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Phubbing, the act of ignoring someone to use the smartphone, has been a concern because of its consequences on social interaction. The present study aims to verify the phubbing practice's impact on satisfaction with a loving relationship and intimacy. This study was a quasi-experimental, cross-sectional, and quantitative study. The sample consisted of 384 individuals, 255 women, and 129 men. A sociodemographic questionnaire and instruments were applied Phubbing Scale (PS), Mobile Phone Usage Addiction Scale (MPUAS), Internet Addiction Scale (IAS), Social Media Addiction Scale (SMAS), Game Addiction Scale (GAS), SMS Addiction Scale (SAS), Relationship Assessment Scale (RAS) and Psychological Intimacy Scale (PIS). The statistical program used for data analysis was the Statistical Package for the Social Sciences (SPSS). The only dimensions of phubbing that influenced satisfaction with the love relationship were the communication disturbance, and in women, the difficulties of controlling the smartphone's use, and the need to share on social media. Results showed that: 1- satisfaction with the relationship is associated with the levels of intimacy. Another finding was that intimacy is related to a communication disturbance and phone obsession in women and difficulties in controlling smartphone use in men.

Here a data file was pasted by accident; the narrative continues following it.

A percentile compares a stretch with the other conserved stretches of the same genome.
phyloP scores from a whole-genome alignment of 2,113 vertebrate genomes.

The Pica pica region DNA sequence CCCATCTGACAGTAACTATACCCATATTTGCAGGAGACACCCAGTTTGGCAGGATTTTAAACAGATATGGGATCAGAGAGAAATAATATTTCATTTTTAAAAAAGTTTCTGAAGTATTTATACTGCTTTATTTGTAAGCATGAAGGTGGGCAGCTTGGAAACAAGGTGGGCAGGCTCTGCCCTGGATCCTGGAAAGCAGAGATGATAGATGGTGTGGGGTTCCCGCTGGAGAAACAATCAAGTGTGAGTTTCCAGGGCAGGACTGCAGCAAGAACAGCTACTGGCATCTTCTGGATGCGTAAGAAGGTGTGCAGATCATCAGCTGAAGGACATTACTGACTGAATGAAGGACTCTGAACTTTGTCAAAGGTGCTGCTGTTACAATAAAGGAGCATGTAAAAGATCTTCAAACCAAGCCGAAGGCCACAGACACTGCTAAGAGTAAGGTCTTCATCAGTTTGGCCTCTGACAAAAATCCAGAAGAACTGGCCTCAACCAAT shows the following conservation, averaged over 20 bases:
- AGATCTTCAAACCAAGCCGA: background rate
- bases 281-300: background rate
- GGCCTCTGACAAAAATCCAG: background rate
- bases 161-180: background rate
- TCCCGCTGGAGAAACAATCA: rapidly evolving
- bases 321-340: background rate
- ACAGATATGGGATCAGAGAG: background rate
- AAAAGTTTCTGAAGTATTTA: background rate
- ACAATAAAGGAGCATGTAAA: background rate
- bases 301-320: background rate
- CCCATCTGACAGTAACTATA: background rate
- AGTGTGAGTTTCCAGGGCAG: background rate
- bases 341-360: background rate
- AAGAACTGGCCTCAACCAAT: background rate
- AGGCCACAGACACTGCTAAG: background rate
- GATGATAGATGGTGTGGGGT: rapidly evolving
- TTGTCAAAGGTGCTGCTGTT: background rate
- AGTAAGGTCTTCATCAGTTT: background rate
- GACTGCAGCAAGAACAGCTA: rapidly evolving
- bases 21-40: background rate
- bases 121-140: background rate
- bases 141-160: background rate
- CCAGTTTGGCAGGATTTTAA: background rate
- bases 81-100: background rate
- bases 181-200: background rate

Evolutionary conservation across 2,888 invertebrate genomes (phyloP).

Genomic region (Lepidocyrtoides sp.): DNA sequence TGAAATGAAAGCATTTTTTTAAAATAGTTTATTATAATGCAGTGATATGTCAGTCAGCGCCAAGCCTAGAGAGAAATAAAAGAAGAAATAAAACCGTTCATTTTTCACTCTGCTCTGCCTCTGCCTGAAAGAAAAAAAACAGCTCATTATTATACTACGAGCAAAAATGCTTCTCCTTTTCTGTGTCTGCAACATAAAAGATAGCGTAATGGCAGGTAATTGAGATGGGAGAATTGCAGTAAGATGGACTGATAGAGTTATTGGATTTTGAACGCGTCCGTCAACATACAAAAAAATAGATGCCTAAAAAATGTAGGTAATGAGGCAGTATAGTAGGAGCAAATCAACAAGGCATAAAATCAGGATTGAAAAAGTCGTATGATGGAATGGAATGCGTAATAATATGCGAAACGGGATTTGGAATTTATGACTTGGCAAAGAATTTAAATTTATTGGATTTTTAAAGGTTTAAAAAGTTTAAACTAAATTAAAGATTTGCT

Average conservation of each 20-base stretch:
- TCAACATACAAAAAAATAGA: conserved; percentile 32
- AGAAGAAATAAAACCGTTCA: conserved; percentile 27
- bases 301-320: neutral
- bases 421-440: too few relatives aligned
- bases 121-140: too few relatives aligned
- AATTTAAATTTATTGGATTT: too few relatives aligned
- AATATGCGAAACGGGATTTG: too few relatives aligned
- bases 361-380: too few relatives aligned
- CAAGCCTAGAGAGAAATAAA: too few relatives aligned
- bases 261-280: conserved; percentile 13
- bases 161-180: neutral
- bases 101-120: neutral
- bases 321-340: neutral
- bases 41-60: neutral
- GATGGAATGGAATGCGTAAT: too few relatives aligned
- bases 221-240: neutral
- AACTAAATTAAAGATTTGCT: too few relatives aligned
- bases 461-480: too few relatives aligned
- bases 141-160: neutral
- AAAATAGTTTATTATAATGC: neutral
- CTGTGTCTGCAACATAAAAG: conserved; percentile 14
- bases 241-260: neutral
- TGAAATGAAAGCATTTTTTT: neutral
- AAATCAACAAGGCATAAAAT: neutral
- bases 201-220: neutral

... Hubungan yang romantis antara kedua orangtua, diharapkan mampu memberikan cinta yang unconditional, nonjudgemental, dan everlasting kepada anak (Tifrere 2018). Hubungan kedua orangtua yang sehat disertai kepuasaan yang tinggi terhadap hubungan sebagai pasangan, dukungan, serta agreement mampu mengurangi konflik dalam praktik pengasuhan (McDaniel, et al. 2018). ...